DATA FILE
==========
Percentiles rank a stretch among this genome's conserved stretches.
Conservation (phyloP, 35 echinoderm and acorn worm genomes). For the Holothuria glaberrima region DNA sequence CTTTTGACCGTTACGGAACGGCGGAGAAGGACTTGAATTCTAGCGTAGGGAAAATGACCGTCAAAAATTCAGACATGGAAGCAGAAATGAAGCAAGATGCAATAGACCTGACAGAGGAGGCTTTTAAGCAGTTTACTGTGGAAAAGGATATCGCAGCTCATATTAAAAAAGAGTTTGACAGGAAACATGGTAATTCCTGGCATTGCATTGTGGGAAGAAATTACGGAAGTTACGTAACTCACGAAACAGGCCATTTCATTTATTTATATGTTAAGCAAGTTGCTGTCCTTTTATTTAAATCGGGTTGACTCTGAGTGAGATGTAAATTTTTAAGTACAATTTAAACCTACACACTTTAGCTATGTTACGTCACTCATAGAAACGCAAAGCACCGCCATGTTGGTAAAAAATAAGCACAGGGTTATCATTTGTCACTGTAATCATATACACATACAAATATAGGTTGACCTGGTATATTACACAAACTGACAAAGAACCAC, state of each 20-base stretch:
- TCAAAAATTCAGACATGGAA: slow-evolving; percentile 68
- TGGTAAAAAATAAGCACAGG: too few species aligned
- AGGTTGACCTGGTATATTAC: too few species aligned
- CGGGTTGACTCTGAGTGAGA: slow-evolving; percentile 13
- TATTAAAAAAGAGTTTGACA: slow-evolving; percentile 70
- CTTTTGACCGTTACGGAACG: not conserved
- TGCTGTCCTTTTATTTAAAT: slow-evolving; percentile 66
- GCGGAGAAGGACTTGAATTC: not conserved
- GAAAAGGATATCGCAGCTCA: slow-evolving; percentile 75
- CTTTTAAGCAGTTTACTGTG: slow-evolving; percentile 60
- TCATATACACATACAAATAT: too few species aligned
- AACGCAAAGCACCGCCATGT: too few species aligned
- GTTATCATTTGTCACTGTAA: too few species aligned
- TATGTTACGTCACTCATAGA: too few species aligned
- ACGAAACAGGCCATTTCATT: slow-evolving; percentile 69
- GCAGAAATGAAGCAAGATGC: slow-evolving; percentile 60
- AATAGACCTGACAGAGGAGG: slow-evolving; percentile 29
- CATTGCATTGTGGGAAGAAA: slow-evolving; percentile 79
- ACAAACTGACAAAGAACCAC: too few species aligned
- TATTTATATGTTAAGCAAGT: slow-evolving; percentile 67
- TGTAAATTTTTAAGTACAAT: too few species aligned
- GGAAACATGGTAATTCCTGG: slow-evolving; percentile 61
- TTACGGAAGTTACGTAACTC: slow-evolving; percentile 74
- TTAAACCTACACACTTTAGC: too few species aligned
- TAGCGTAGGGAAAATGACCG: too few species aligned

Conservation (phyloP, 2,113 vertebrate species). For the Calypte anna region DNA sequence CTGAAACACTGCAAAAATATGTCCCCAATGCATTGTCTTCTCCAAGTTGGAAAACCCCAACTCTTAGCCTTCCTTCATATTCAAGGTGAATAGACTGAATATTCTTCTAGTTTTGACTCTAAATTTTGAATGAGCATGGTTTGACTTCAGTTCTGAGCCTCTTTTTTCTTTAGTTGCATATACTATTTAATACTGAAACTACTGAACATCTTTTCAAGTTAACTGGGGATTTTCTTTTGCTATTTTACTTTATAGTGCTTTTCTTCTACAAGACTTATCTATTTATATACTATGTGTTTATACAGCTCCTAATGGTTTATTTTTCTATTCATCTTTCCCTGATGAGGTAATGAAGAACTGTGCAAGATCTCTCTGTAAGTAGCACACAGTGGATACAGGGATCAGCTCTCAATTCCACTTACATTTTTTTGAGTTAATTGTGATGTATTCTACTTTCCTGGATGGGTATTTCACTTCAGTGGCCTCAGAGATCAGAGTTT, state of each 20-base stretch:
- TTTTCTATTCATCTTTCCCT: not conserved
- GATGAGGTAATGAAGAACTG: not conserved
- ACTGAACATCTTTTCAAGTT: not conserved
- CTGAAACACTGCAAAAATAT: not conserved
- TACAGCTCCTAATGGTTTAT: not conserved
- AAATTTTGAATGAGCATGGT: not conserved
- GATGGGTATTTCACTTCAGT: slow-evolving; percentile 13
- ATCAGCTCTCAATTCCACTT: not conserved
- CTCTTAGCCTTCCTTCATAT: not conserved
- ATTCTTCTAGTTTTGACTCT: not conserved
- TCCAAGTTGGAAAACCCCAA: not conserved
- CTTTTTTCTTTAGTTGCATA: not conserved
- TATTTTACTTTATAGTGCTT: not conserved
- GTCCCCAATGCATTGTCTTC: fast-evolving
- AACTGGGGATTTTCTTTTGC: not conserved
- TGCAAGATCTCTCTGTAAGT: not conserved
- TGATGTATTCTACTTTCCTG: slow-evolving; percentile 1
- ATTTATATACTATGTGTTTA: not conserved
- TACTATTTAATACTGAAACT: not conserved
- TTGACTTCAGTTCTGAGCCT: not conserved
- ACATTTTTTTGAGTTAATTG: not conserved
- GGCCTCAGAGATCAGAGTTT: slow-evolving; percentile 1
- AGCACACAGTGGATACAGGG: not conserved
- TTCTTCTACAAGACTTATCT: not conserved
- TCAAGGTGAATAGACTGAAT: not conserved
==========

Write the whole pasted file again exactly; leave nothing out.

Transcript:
Percentiles rank a stretch among this genome's conserved stretches.
Conservation (phyloP, 35 echinoderm and acorn worm genomes). For the Holothuria glaberrima region DNA sequence CTTTTGACCGTTACGGAACGGCGGAGAAGGACTTGAATTCTAGCGTAGGGAAAATGACCGTCAAAAATTCAGACATGGAAGCAGAAATGAAGCAAGATGCAATAGACCTGACAGAGGAGGCTTTTAAGCAGTTTACTGTGGAAAAGGATATCGCAGCTCATATTAAAAAAGAGTTTGACAGGAAACATGGTAATTCCTGGCATTGCATTGTGGGAAGAAATTACGGAAGTTACGTAACTCACGAAACAGGCCATTTCATTTATTTATATGTTAAGCAAGTTGCTGTCCTTTTATTTAAATCGGGTTGACTCTGAGTGAGATGTAAATTTTTAAGTACAATTTAAACCTACACACTTTAGCTATGTTACGTCACTCATAGAAACGCAAAGCACCGCCATGTTGGTAAAAAATAAGCACAGGGTTATCATTTGTCACTGTAATCATATACACATACAAATATAGGTTGACCTGGTATATTACACAAACTGACAAAGAACCAC, state of each 20-base stretch:
- TCAAAAATTCAGACATGGAA: slow-evolving; percentile 68
- TGGTAAAAAATAAGCACAGG: too few species aligned
- AGGTTGACCTGGTATATTAC: too few species aligned
- CGGGTTGACTCTGAGTGAGA: slow-evolving; percentile 13
- TATTAAAAAAGAGTTTGACA: slow-evolving; percentile 70
- CTTTTGACCGTTACGGAACG: not conserved
- TGCTGTCCTTTTATTTAAAT: slow-evolving; percentile 66
- GCGGAGAAGGACTTGAATTC: not conserved
- GAAAAGGATATCGCAGCTCA: slow-evolving; percentile 75
- CTTTTAAGCAGTTTACTGTG: slow-evolving; percentile 60
- TCATATACACATACAAATAT: too few species aligned
- AACGCAAAGCACCGCCATGT: too few species aligned
- GTTATCATTTGTCACTGTAA: too few species aligned
- TATGTTACGTCACTCATAGA: too few species aligned
- ACGAAACAGGCCATTTCATT: slow-evolving; percentile 69
- GCAGAAATGAAGCAAGATGC: slow-evolving; percentile 60
- AATAGACCTGACAGAGGAGG: slow-evolving; percentile 29
- CATTGCATTGTGGGAAGAAA: slow-evolving; percentile 79
- ACAAACTGACAAAGAACCAC: too few species aligned
- TATTTATATGTTAAGCAAGT: slow-evolving; percentile 67
- TGTAAATTTTTAAGTACAAT: too few species aligned
- GGAAACATGGTAATTCCTGG: slow-evolving; percentile 61
- TTACGGAAGTTACGTAACTC: slow-evolving; percentile 74
- TTAAACCTACACACTTTAGC: too few species aligned
- TAGCGTAGGGAAAATGACCG: too few species aligned

Conservation (phyloP, 2,113 vertebrate species). For the Calypte anna region DNA sequence CTGAAACACTGCAAAAATATGTCCCCAATGCATTGTCTTCTCCAAGTTGGAAAACCCCAACTCTTAGCCTTCCTTCATATTCAAGGTGAATAGACTGAATATTCTTCTAGTTTTGACTCTAAATTTTGAATGAGCATGGTTTGACTTCAGTTCTGAGCCTCTTTTTTCTTTAGTTGCATATACTATTTAATACTGAAACTACTGAACATCTTTTCAAGTTAACTGGGGATTTTCTTTTGCTATTTTACTTTATAGTGCTTTTCTTCTACAAGACTTATCTATTTATATACTATGTGTTTATACAGCTCCTAATGGTTTATTTTTCTATTCATCTTTCCCTGATGAGGTAATGAAGAACTGTGCAAGATCTCTCTGTAAGTAGCACACAGTGGATACAGGGATCAGCTCTCAATTCCACTTACATTTTTTTGAGTTAATTGTGATGTATTCTACTTTCCTGGATGGGTATTTCACTTCAGTGGCCTCAGAGATCAGAGTTT, state of each 20-base stretch:
- TTTTCTATTCATCTTTCCCT: not conserved
- GATGAGGTAATGAAGAACTG: not conserved
- ACTGAACATCTTTTCAAGTT: not conserved
- CTGAAACACTGCAAAAATAT: not conserved
- TACAGCTCCTAATGGTTTAT: not conserved
- AAATTTTGAATGAGCATGGT: not conserved
- GATGGGTATTTCACTTCAGT: slow-evolving; percentile 13
- ATCAGCTCTCAATTCCACTT: not conserved
- CTCTTAGCCTTCCTTCATAT: not conserved
- ATTCTTCTAGTTTTGACTCT: not conserved
- TCCAAGTTGGAAAACCCCAA: not conserved
- CTTTTTTCTTTAGTTGCATA: not conserved
- TATTTTACTTTATAGTGCTT: not conserved
- GTCCCCAATGCATTGTCTTC: fast-evolving
- AACTGGGGATTTTCTTTTGC: not conserved
- TGCAAGATCTCTCTGTAAGT: not conserved
- TGATGTATTCTACTTTCCTG: slow-evolving; percentile 1
- ATTTATATACTATGTGTTTA: not conserved
- TACTATTTAATACTGAAACT: not conserved
- TTGACTTCAGTTCTGAGCCT: not conserved
- ACATTTTTTTGAGTTAATTG: not conserved
- GGCCTCAGAGATCAGAGTTT: slow-evolving; percentile 1
- AGCACACAGTGGATACAGGG: not conserved
- TTCTTCTACAAGACTTATCT: not conserved
- TCAAGGTGAATAGACTGAAT: not conserved